2 Butts BBQ
10-20-2010, 10:15 AM
Thanks for the advice.

Ashmont
10-20-2010, 10:33 AM
So whats the advice on how to price your turkeys? What did you charge per pound?

Ashmont I thought about the pulled pork as well. So you charge $30-35 per butt? And you vac seal them and freeze them for your customers??

Just remember I dont sell to everyone in Joe Publix. It has taken me a long time to build up my rep. Yes I know alot of people and they know me. All of my customers know my cooking by going to a church function where I cooked ect. They know my product! I sell turkeys for $45.00 smoked or deep fried. My suggestion is frozen pulled pork or STL Ribs for New years or superbowl. I also follow up with a quality check either phone call or in person on how they enjoyed the product. Do the KISS method and you will be fine. Like FORD its is a risk and you need to know your customers. Ask when they are going to serve and adjust accordingly.

big brother smoke
10-20-2010, 11:34 AM
Since becoming legit several years ago, I really do not do turkeys unless it is for friends, based on the concerns Ford stated.

Plus the profit margin at this stage of the game is too small for me. My free time is worth a lot more than a few bucks profit.

Philly-QueMaster
10-20-2010, 04:11 PM
Thanks everyone for the advice. I think I'm going to pass on this idea. Maybe I'll take Ashmonts advice and try selling pre-cooked/frozen pulled pork or ribs. Sounds like a much better plan.

TN_BBQ
10-21-2010, 06:30 AM
Sounds like you might have made up your mind, but I still wanted to keep the thread going.

I have smoked/fried turkeys for folks for the past few years (Thanksgiving and Christmas).

Usually it is for neighbors, friends and co-workers. I don't have a commercial kitchen and my smoker isn't huge so I don't want to cook dozens and dozens.

I typically get the cheap, frozen birds and thaw them in an old fridge and/or ice chest.

Most of the birds are delivered or picked up on Wednesday evening or Thursday morning. I give folks instructions on how to re-heat the birds and always get compliments. Never been an issue with cooking them on Wednesday and eating on Thursday.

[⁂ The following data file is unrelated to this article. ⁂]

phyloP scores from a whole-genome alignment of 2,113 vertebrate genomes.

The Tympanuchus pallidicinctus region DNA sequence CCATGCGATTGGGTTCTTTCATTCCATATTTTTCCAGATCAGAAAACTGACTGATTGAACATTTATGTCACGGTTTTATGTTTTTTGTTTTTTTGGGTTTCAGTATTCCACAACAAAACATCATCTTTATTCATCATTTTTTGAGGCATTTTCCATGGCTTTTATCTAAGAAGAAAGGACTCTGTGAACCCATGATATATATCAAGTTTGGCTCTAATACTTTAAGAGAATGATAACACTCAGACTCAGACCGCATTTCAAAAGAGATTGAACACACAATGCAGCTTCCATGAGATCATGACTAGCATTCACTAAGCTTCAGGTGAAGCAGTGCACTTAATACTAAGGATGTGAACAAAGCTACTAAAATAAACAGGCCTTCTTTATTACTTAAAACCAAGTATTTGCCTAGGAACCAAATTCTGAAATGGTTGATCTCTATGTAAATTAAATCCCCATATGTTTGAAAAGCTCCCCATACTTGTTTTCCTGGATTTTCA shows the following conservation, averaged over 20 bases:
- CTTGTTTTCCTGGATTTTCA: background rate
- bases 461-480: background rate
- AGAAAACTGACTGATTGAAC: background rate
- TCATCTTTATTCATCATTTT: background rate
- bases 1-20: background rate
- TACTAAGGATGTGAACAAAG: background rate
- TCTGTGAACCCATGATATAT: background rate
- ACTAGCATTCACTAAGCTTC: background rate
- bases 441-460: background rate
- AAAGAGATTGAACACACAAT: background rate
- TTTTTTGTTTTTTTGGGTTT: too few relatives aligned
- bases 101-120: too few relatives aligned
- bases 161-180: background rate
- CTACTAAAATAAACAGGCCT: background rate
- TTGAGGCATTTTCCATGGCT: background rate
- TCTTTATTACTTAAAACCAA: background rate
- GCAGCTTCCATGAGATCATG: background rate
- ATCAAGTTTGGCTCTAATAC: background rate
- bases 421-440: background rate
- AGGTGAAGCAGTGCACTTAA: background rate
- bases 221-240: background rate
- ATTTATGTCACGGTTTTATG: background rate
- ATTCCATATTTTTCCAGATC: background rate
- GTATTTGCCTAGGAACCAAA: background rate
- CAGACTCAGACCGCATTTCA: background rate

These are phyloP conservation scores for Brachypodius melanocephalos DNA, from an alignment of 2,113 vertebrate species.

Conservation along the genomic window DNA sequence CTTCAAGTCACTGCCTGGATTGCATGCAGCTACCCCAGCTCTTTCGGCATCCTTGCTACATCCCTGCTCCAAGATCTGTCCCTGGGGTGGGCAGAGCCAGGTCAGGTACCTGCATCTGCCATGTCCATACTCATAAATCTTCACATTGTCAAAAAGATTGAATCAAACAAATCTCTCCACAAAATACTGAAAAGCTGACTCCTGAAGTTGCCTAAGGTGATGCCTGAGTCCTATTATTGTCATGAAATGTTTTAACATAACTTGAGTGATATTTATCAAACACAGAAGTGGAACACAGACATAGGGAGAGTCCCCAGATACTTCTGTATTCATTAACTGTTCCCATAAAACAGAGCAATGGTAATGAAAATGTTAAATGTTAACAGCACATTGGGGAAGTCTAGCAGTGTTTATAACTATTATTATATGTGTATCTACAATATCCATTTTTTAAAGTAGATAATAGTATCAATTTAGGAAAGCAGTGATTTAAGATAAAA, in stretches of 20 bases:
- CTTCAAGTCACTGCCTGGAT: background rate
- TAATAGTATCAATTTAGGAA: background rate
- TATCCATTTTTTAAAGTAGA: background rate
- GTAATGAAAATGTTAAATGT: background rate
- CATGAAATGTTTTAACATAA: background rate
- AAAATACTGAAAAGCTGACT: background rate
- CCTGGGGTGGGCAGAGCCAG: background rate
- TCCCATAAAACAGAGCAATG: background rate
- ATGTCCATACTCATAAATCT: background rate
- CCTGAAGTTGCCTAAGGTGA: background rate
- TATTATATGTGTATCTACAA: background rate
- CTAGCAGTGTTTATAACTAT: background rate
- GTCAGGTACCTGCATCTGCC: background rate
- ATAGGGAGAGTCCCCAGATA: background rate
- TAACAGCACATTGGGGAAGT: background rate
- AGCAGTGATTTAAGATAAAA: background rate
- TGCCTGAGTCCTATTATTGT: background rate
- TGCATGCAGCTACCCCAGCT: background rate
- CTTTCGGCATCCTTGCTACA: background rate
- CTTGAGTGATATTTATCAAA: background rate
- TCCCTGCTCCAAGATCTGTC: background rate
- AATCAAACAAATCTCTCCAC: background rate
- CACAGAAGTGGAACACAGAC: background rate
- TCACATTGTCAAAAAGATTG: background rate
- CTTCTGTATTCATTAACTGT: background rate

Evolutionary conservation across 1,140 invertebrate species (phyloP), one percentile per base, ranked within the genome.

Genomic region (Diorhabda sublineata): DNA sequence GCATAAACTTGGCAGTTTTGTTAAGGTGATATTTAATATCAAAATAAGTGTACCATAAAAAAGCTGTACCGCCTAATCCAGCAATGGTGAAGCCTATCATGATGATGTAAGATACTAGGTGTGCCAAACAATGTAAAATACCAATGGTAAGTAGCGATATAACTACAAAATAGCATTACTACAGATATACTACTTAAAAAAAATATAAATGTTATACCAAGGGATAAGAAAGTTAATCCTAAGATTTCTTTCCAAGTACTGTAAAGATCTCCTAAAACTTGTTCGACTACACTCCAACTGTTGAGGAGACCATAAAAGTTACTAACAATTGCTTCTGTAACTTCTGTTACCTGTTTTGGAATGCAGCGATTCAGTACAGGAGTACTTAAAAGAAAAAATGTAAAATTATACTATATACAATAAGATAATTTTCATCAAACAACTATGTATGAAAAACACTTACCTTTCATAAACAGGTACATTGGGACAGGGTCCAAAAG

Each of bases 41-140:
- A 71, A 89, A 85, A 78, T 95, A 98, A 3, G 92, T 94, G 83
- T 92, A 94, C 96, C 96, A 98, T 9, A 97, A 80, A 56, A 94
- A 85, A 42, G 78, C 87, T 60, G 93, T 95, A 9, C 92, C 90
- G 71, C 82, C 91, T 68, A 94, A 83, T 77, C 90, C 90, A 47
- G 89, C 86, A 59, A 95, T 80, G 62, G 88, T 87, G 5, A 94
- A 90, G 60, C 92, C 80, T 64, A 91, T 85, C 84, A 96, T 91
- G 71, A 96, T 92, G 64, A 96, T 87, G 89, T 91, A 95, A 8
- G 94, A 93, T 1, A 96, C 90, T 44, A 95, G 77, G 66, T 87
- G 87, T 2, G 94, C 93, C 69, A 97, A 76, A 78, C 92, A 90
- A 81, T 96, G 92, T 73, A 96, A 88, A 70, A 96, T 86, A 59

FWIW...I spatchcock my birds in the smoker.

Philly-QueMaster
10-22-2010, 07:52 AM
TN what kind of reheating in instructions did you provide? Did you slice it up for them?

RedPig
10-22-2010, 08:04 AM
Yeah, I'd be very careful with this. Awhile back I was practicing on my rib method and asked a few freinds at work if they wanted to buy a slab. I ended up smoking 16 racks of spares that I also had to trim/remove membrane. All this done on a weeknight! I pulled it off, delivering to the guys at work the next morning right out of the smoker. Learned my lesson for sure. If I want to make some extra money I'll stick to pulled pork by the pound. It's by far, IMO, the easiest and most profitable.

RedPig
10-22-2010, 08:06 AM
Sounds like you might have made up your mind, but I still wanted to keep the thread going.

I have smoked/fried turkeys for folks for the past few years (Thanksgiving and Christmas).

Usually it is for neighbors, friends and co-workers. I don't have a commercial kitchen and my smoker isn't huge so I don't want to cook dozens and dozens.

I typically get the cheap, frozen birds and thaw them in an old fridge and/or ice chest.

Most of the birds are delivered or picked up on Wednesday evening or Thursday morning. I give folks instructions on how to re-heat the birds and always get compliments. Never been an issue with cooking them on Wednesday and eating on Thursday.

FWIW...I spatchcock my birds in the smoker.